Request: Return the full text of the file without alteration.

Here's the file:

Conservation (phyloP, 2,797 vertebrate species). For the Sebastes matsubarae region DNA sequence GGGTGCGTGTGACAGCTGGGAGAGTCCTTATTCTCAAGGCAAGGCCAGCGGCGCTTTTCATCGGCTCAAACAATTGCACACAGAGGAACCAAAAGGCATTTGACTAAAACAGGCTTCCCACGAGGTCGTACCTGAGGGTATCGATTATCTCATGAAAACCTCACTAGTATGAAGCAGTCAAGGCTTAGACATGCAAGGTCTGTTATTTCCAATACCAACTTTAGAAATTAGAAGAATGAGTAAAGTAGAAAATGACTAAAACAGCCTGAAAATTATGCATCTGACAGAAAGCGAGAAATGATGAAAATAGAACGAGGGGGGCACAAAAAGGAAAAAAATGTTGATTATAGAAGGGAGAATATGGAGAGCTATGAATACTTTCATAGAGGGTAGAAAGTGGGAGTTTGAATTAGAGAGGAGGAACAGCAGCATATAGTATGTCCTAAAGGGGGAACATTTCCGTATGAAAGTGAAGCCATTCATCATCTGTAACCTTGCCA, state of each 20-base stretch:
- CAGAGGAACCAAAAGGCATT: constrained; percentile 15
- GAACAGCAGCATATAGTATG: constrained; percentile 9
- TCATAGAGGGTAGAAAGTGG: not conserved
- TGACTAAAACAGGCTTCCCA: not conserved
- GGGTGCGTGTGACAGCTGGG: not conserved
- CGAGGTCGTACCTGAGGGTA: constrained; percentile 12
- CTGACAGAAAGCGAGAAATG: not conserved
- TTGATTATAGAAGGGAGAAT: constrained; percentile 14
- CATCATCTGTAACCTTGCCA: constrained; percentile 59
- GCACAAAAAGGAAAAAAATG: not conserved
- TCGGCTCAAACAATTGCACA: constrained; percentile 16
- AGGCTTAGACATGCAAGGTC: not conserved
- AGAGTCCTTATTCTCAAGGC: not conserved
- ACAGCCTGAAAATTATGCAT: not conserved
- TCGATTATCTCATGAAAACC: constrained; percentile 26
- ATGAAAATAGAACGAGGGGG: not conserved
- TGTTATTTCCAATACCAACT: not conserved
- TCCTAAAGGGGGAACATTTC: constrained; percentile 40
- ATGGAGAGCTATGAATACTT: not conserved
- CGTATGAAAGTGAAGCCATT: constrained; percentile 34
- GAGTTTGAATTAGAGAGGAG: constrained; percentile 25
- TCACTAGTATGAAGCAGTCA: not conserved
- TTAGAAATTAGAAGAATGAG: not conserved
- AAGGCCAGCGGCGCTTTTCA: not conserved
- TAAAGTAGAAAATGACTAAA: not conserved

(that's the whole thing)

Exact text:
Conservation (phyloP, 2,797 vertebrate species). For the Sebastes matsubarae region DNA sequence GGGTGCGTGTGACAGCTGGGAGAGTCCTTATTCTCAAGGCAAGGCCAGCGGCGCTTTTCATCGGCTCAAACAATTGCACACAGAGGAACCAAAAGGCATTTGACTAAAACAGGCTTCCCACGAGGTCGTACCTGAGGGTATCGATTATCTCATGAAAACCTCACTAGTATGAAGCAGTCAAGGCTTAGACATGCAAGGTCTGTTATTTCCAATACCAACTTTAGAAATTAGAAGAATGAGTAAAGTAGAAAATGACTAAAACAGCCTGAAAATTATGCATCTGACAGAAAGCGAGAAATGATGAAAATAGAACGAGGGGGGCACAAAAAGGAAAAAAATGTTGATTATAGAAGGGAGAATATGGAGAGCTATGAATACTTTCATAGAGGGTAGAAAGTGGGAGTTTGAATTAGAGAGGAGGAACAGCAGCATATAGTATGTCCTAAAGGGGGAACATTTCCGTATGAAAGTGAAGCCATTCATCATCTGTAACCTTGCCA, state of each 20-base stretch:
- CAGAGGAACCAAAAGGCATT: constrained; percentile 15
- GAACAGCAGCATATAGTATG: constrained; percentile 9
- TCATAGAGGGTAGAAAGTGG: not conserved
- TGACTAAAACAGGCTTCCCA: not conserved
- GGGTGCGTGTGACAGCTGGG: not conserved
- CGAGGTCGTACCTGAGGGTA: constrained; percentile 12
- CTGACAGAAAGCGAGAAATG: not conserved
- TTGATTATAGAAGGGAGAAT: constrained; percentile 14
- CATCATCTGTAACCTTGCCA: constrained; percentile 59
- GCACAAAAAGGAAAAAAATG: not conserved
- TCGGCTCAAACAATTGCACA: constrained; percentile 16
- AGGCTTAGACATGCAAGGTC: not conserved
- AGAGTCCTTATTCTCAAGGC: not conserved
- ACAGCCTGAAAATTATGCAT: not conserved
- TCGATTATCTCATGAAAACC: constrained; percentile 26
- ATGAAAATAGAACGAGGGGG: not conserved
- TGTTATTTCCAATACCAACT: not conserved
- TCCTAAAGGGGGAACATTTC: constrained; percentile 40
- ATGGAGAGCTATGAATACTT: not conserved
- CGTATGAAAGTGAAGCCATT: constrained; percentile 34
- GAGTTTGAATTAGAGAGGAG: constrained; percentile 25
- TCACTAGTATGAAGCAGTCA: not conserved
- TTAGAAATTAGAAGAATGAG: not conserved
- AAGGCCAGCGGCGCTTTTCA: not conserved
- TAAAGTAGAAAATGACTAAA: not conserved